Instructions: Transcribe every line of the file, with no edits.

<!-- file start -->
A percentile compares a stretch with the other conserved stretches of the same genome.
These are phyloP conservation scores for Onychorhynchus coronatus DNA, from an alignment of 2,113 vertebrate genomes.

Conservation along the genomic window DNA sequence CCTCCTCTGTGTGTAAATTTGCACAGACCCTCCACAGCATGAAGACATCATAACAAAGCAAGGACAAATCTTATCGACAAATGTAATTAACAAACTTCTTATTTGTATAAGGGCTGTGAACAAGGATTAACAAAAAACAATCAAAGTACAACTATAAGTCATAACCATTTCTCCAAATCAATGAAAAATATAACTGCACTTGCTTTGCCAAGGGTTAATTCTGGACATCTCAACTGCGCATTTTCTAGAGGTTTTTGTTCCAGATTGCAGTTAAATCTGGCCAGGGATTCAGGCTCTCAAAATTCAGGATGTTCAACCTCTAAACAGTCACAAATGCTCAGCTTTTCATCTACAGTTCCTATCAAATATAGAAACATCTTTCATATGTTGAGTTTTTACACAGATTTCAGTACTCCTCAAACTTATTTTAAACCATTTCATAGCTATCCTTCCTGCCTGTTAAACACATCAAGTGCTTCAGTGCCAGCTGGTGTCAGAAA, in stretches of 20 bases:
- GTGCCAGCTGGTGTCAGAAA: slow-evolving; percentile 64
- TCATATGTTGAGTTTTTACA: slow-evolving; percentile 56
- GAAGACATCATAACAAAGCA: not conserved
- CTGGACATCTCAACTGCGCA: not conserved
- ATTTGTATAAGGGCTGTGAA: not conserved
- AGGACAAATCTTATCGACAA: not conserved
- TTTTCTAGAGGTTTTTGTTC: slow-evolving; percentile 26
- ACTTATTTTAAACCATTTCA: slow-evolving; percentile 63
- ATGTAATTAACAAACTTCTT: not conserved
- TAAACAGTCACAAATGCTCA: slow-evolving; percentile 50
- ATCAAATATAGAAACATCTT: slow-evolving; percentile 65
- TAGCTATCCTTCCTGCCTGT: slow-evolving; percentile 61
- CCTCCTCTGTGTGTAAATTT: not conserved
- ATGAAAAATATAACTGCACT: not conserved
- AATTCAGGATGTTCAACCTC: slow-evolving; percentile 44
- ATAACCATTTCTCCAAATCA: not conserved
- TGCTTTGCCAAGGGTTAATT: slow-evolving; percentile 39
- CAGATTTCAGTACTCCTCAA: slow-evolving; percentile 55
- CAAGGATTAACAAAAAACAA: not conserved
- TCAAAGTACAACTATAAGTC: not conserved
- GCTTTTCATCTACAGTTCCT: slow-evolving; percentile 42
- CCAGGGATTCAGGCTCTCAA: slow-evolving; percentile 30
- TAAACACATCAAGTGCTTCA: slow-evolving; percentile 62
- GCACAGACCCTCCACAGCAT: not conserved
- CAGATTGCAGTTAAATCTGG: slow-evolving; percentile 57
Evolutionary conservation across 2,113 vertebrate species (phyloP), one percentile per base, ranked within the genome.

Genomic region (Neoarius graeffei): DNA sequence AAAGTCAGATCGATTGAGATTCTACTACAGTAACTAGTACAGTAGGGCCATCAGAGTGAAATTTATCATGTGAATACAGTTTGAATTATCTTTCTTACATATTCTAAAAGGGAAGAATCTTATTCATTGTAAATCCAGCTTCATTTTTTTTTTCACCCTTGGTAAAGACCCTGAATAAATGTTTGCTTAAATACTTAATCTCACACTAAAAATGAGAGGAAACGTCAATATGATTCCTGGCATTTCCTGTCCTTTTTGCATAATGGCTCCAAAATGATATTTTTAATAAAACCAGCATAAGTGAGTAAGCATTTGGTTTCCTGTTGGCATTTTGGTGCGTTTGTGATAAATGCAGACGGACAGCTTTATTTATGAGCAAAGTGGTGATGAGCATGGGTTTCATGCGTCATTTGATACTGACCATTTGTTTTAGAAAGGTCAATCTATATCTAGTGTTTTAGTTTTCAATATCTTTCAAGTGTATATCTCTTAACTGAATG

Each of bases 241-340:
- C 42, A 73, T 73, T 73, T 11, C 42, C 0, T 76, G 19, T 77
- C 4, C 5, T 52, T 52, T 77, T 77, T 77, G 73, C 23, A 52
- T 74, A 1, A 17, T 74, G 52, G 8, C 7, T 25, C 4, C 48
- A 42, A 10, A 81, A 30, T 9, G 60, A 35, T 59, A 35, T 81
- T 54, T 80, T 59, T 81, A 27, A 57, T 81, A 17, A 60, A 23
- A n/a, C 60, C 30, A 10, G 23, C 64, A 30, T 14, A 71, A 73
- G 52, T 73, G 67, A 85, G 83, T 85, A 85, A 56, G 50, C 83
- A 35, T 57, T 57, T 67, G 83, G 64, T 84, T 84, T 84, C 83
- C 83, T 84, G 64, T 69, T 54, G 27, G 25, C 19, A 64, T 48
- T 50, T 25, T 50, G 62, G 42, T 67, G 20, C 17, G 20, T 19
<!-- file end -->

A percentile compares a stretch with the other conserved stretches of the same genome.
These are phyloP conservation scores for Onychorhynchus coronatus DNA, from an alignment of 2,113 vertebrate genomes.

Conservation along the genomic window DNA sequence CCTCCTCTGTGTGTAAATTTGCACAGACCCTCCACAGCATGAAGACATCATAACAAAGCAAGGACAAATCTTATCGACAAATGTAATTAACAAACTTCTTATTTGTATAAGGGCTGTGAACAAGGATTAACAAAAAACAATCAAAGTACAACTATAAGTCATAACCATTTCTCCAAATCAATGAAAAATATAACTGCACTTGCTTTGCCAAGGGTTAATTCTGGACATCTCAACTGCGCATTTTCTAGAGGTTTTTGTTCCAGATTGCAGTTAAATCTGGCCAGGGATTCAGGCTCTCAAAATTCAGGATGTTCAACCTCTAAACAGTCACAAATGCTCAGCTTTTCATCTACAGTTCCTATCAAATATAGAAACATCTTTCATATGTTGAGTTTTTACACAGATTTCAGTACTCCTCAAACTTATTTTAAACCATTTCATAGCTATCCTTCCTGCCTGTTAAACACATCAAGTGCTTCAGTGCCAGCTGGTGTCAGAAA, in stretches of 20 bases:
- GTGCCAGCTGGTGTCAGAAA: slow-evolving; percentile 64
- TCATATGTTGAGTTTTTACA: slow-evolving; percentile 56
- GAAGACATCATAACAAAGCA: not conserved
- CTGGACATCTCAACTGCGCA: not conserved
- ATTTGTATAAGGGCTGTGAA: not conserved
- AGGACAAATCTTATCGACAA: not conserved
- TTTTCTAGAGGTTTTTGTTC: slow-evolving; percentile 26
- ACTTATTTTAAACCATTTCA: slow-evolving; percentile 63
- ATGTAATTAACAAACTTCTT: not conserved
- TAAACAGTCACAAATGCTCA: slow-evolving; percentile 50
- ATCAAATATAGAAACATCTT: slow-evolving; percentile 65
- TAGCTATCCTTCCTGCCTGT: slow-evolving; percentile 61
- CCTCCTCTGTGTGTAAATTT: not conserved
- ATGAAAAATATAACTGCACT: not conserved
- AATTCAGGATGTTCAACCTC: slow-evolving; percentile 44
- ATAACCATTTCTCCAAATCA: not conserved
- TGCTTTGCCAAGGGTTAATT: slow-evolving; percentile 39
- CAGATTTCAGTACTCCTCAA: slow-evolving; percentile 55
- CAAGGATTAACAAAAAACAA: not conserved
- TCAAAGTACAACTATAAGTC: not conserved
- GCTTTTCATCTACAGTTCCT: slow-evolving; percentile 42
- CCAGGGATTCAGGCTCTCAA: slow-evolving; percentile 30
- TAAACACATCAAGTGCTTCA: slow-evolving; percentile 62
- GCACAGACCCTCCACAGCAT: not conserved
- CAGATTGCAGTTAAATCTGG: slow-evolving; percentile 57
Evolutionary conservation across 2,113 vertebrate species (phyloP), one percentile per base, ranked within the genome.

Genomic region (Neoarius graeffei): DNA sequence AAAGTCAGATCGATTGAGATTCTACTACAGTAACTAGTACAGTAGGGCCATCAGAGTGAAATTTATCATGTGAATACAGTTTGAATTATCTTTCTTACATATTCTAAAAGGGAAGAATCTTATTCATTGTAAATCCAGCTTCATTTTTTTTTTCACCCTTGGTAAAGACCCTGAATAAATGTTTGCTTAAATACTTAATCTCACACTAAAAATGAGAGGAAACGTCAATATGATTCCTGGCATTTCCTGTCCTTTTTGCATAATGGCTCCAAAATGATATTTTTAATAAAACCAGCATAAGTGAGTAAGCATTTGGTTTCCTGTTGGCATTTTGGTGCGTTTGTGATAAATGCAGACGGACAGCTTTATTTATGAGCAAAGTGGTGATGAGCATGGGTTTCATGCGTCATTTGATACTGACCATTTGTTTTAGAAAGGTCAATCTATATCTAGTGTTTTAGTTTTCAATATCTTTCAAGTGTATATCTCTTAACTGAATG

Each of bases 241-340:
- C 42, A 73, T 73, T 73, T 11, C 42, C 0, T 76, G 19, T 77
- C 4, C 5, T 52, T 52, T 77, T 77, T 77, G 73, C 23, A 52
- T 74, A 1, A 17, T 74, G 52, G 8, C 7, T 25, C 4, C 48
- A 42, A 10, A 81, A 30, T 9, G 60, A 35, T 59, A 35, T 81
- T 54, T 80, T 59, T 81, A 27, A 57, T 81, A 17, A 60, A 23
- A n/a, C 60, C 30, A 10, G 23, C 64, A 30, T 14, A 71, A 73
- G 52, T 73, G 67, A 85, G 83, T 85, A 85, A 56, G 50, C 83
- A 35, T 57, T 57, T 67, G 83, G 64, T 84, T 84, T 84, C 83
- C 83, T 84, G 64, T 69, T 54, G 27, G 25, C 19, A 64, T 48
- T 50, T 25, T 50, G 62, G 42, T 67, G 20, C 17, G 20, T 19